The first woman to fly commercial to space describes what it’s like to see Earth from 55 miles up

<em>Virgin Galactic’s astronaut instructor, Beth Moses, looks out the window during her first test flight</em>”  data-src=”https://cdn.vox-cdn.com/thumbor/6ZmVhIQlWrvTMWFNSb9baEglGDI=/424×0:2704×1520/1310×873/cdn.vox-cdn.com/uploads/chorus_image/image/63249192/Chief_Astronaut_Instructor_in_Space.0.jpeg”></p><p id=On February 22nd, Virgin Galactic’s passenger spaceplane VSS Unity took to the skies above the Mojave Desert in California during a test flight, carrying a type of rider it’s never had before. On board the vehicle was Beth Moses, the first passenger the Unity has ever flown. Along with the plane’s two pilots, the trio climbed to a height of 55.85 miles (89.9 kilometers) — what many consider to be the beginning of space.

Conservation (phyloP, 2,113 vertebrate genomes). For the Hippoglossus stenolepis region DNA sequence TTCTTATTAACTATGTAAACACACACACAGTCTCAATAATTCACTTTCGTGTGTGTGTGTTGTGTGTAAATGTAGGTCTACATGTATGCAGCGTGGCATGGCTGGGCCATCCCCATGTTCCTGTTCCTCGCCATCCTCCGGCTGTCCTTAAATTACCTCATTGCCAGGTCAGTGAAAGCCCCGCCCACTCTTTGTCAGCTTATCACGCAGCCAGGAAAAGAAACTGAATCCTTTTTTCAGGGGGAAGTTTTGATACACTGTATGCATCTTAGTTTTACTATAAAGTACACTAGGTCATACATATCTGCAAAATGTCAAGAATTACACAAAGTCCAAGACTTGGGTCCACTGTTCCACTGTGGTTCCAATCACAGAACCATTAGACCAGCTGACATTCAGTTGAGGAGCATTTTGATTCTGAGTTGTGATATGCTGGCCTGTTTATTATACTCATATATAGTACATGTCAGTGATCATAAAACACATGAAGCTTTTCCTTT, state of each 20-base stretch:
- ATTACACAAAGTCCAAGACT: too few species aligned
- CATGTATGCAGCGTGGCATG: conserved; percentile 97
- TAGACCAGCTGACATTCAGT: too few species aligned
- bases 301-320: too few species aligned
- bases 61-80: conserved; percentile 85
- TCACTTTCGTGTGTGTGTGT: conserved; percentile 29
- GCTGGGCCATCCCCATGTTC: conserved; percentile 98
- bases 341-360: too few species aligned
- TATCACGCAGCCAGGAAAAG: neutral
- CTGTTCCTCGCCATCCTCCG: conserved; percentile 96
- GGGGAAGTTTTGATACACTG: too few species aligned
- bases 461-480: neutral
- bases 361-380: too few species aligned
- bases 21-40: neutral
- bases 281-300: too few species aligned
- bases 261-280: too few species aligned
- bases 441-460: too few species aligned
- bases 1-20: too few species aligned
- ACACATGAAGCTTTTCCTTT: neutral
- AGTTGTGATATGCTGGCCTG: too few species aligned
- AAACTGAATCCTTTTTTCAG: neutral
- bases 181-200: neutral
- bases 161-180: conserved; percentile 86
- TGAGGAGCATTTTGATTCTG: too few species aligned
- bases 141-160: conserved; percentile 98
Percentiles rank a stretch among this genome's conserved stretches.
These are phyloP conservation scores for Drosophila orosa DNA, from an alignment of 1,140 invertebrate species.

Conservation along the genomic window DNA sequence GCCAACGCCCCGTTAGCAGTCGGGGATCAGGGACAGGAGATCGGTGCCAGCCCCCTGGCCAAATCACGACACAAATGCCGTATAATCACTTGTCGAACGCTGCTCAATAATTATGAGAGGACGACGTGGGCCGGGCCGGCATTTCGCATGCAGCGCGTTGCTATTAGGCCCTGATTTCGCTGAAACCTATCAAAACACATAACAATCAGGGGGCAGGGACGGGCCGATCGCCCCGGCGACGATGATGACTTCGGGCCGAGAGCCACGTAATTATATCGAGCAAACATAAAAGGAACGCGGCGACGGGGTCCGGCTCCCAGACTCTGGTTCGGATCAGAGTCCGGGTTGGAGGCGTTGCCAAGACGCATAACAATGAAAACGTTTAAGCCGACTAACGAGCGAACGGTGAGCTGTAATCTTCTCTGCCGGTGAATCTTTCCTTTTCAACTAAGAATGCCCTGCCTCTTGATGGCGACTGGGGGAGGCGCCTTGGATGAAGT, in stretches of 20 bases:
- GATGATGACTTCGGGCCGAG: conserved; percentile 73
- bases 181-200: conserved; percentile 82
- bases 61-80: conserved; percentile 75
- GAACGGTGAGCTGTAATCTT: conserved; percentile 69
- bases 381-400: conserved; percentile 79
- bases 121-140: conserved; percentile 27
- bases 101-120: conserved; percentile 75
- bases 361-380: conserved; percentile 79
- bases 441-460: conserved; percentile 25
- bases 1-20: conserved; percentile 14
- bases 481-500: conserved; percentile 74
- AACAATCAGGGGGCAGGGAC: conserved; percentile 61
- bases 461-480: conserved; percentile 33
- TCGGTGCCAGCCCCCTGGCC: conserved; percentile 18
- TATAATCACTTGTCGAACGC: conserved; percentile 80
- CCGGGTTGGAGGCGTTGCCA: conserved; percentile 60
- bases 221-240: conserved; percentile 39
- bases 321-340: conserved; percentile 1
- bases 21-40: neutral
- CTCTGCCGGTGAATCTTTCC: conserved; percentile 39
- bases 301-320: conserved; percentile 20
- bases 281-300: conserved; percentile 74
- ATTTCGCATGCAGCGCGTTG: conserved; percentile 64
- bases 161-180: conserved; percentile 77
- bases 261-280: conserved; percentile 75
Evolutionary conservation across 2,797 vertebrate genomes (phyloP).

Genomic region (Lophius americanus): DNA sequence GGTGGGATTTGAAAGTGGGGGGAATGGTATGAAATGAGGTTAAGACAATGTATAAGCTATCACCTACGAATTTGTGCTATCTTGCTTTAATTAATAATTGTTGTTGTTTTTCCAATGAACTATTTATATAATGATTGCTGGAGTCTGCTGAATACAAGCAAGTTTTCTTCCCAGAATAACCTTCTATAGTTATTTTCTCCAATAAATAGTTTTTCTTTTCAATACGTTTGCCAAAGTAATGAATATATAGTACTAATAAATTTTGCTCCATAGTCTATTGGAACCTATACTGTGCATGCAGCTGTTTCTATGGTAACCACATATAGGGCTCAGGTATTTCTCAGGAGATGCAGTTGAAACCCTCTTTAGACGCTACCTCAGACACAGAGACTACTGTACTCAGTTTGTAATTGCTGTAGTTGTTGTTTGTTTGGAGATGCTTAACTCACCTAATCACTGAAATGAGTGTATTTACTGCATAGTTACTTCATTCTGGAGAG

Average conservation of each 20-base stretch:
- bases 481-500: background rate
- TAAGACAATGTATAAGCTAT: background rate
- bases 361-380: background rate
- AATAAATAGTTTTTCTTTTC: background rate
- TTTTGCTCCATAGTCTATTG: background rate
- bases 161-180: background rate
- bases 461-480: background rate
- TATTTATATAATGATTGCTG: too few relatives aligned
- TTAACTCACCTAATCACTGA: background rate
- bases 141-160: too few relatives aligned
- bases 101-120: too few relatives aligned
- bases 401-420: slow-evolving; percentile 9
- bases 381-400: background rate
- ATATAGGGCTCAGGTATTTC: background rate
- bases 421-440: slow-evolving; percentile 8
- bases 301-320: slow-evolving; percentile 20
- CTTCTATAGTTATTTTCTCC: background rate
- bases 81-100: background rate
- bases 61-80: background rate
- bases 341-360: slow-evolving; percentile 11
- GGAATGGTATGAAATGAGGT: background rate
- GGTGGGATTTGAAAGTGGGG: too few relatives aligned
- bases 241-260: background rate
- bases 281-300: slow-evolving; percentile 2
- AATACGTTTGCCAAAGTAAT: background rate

The short flight qualified Moses for commercial astronaut wings from the Federal Aviation Administration. And that means she’s now the first woman to fly to space on a commercial vehicle.

After the groundbreaking test flight, we caught up with Moses to…

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